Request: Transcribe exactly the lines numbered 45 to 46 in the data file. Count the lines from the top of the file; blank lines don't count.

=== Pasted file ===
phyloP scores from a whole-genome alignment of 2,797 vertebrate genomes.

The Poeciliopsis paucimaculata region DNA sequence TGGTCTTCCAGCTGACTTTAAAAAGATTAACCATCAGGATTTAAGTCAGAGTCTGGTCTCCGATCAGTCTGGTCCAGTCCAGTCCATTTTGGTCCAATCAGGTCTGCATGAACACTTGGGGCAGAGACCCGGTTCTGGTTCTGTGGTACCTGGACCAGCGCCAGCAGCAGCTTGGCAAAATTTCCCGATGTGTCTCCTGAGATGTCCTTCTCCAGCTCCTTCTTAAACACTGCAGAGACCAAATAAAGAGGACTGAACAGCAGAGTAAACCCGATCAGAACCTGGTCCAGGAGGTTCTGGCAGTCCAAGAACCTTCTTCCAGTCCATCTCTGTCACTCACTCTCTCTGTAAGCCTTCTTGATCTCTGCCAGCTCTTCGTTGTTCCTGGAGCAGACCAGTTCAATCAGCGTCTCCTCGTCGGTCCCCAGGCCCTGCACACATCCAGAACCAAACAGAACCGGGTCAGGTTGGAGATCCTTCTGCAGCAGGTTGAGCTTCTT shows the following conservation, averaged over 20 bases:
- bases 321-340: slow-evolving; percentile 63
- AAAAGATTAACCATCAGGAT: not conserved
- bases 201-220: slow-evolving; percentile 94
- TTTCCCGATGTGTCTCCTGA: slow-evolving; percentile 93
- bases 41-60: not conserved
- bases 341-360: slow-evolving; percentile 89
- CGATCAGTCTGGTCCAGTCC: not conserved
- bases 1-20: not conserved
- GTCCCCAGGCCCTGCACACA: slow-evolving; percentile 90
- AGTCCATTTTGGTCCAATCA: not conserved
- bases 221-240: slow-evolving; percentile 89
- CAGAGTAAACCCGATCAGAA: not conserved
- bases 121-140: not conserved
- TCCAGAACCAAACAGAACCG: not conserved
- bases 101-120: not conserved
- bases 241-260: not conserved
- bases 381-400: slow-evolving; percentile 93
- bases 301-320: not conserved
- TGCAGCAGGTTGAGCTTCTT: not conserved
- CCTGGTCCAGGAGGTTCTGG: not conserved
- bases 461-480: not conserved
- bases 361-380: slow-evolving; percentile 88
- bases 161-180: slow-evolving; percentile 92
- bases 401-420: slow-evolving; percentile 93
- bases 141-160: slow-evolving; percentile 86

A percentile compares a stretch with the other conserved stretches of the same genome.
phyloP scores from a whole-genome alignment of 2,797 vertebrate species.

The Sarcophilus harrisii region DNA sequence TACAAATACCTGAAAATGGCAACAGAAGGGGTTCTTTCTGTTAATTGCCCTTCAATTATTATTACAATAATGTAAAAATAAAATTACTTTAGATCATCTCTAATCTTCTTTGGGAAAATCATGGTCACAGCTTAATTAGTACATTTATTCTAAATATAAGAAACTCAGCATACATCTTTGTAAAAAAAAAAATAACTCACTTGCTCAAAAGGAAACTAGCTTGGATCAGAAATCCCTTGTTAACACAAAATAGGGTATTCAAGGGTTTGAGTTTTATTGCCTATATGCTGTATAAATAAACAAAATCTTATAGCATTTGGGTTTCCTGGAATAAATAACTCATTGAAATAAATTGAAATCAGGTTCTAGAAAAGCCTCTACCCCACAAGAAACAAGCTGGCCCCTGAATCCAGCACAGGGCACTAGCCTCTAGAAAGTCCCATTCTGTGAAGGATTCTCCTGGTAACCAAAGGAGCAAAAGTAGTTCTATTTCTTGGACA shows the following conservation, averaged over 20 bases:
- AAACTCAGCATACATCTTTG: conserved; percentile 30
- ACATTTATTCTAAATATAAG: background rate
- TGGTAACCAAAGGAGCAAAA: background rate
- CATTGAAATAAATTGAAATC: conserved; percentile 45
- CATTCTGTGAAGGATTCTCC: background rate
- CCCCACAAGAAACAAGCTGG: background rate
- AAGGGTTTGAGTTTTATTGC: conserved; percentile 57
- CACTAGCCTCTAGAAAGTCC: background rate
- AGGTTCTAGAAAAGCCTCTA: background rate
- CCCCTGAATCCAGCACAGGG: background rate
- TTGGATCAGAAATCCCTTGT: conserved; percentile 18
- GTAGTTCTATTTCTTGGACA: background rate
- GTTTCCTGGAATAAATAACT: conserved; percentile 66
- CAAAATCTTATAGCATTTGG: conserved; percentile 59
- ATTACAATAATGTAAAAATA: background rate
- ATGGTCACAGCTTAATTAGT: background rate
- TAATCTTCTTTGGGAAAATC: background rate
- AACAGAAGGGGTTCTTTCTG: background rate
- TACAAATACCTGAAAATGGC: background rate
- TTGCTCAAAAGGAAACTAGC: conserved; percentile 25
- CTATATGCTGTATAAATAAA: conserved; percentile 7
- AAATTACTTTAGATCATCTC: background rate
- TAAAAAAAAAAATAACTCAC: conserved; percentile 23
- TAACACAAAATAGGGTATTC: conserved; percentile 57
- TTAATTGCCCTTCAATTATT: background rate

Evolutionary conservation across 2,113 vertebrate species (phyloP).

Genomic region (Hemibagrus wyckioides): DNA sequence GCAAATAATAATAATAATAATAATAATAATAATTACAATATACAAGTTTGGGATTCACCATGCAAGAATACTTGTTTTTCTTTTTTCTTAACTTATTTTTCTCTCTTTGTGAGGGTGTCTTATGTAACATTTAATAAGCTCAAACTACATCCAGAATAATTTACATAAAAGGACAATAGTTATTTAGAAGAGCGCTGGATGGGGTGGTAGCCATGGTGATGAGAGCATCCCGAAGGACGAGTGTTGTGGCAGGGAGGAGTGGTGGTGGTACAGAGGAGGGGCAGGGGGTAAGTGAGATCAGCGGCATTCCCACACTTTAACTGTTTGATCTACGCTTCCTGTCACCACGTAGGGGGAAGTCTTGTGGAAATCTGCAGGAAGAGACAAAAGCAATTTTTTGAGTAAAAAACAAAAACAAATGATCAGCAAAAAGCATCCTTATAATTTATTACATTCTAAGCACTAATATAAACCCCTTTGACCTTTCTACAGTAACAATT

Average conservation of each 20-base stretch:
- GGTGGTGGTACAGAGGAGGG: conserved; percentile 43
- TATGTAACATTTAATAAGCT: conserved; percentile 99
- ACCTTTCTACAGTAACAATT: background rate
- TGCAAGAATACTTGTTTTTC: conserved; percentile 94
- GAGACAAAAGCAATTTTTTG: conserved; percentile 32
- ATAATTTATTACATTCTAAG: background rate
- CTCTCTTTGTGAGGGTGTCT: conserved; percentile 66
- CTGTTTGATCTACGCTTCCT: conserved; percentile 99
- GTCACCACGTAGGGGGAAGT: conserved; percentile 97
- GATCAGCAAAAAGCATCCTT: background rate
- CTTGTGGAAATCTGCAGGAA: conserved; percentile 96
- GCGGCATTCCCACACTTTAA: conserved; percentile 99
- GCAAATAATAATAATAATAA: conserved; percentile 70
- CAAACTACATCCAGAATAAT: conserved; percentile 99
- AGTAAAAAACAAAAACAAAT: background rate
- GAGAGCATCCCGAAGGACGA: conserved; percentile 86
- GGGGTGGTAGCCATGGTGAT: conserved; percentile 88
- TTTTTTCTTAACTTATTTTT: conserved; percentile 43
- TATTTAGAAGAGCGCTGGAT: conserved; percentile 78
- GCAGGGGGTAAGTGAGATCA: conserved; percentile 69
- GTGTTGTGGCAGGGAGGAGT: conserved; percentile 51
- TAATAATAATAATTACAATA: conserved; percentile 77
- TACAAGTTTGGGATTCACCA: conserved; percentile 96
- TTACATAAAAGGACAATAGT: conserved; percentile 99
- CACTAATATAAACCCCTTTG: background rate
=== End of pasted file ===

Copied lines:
- ATTACAATAATGTAAAAATA: background rate
- ATGGTCACAGCTTAATTAGT: background rate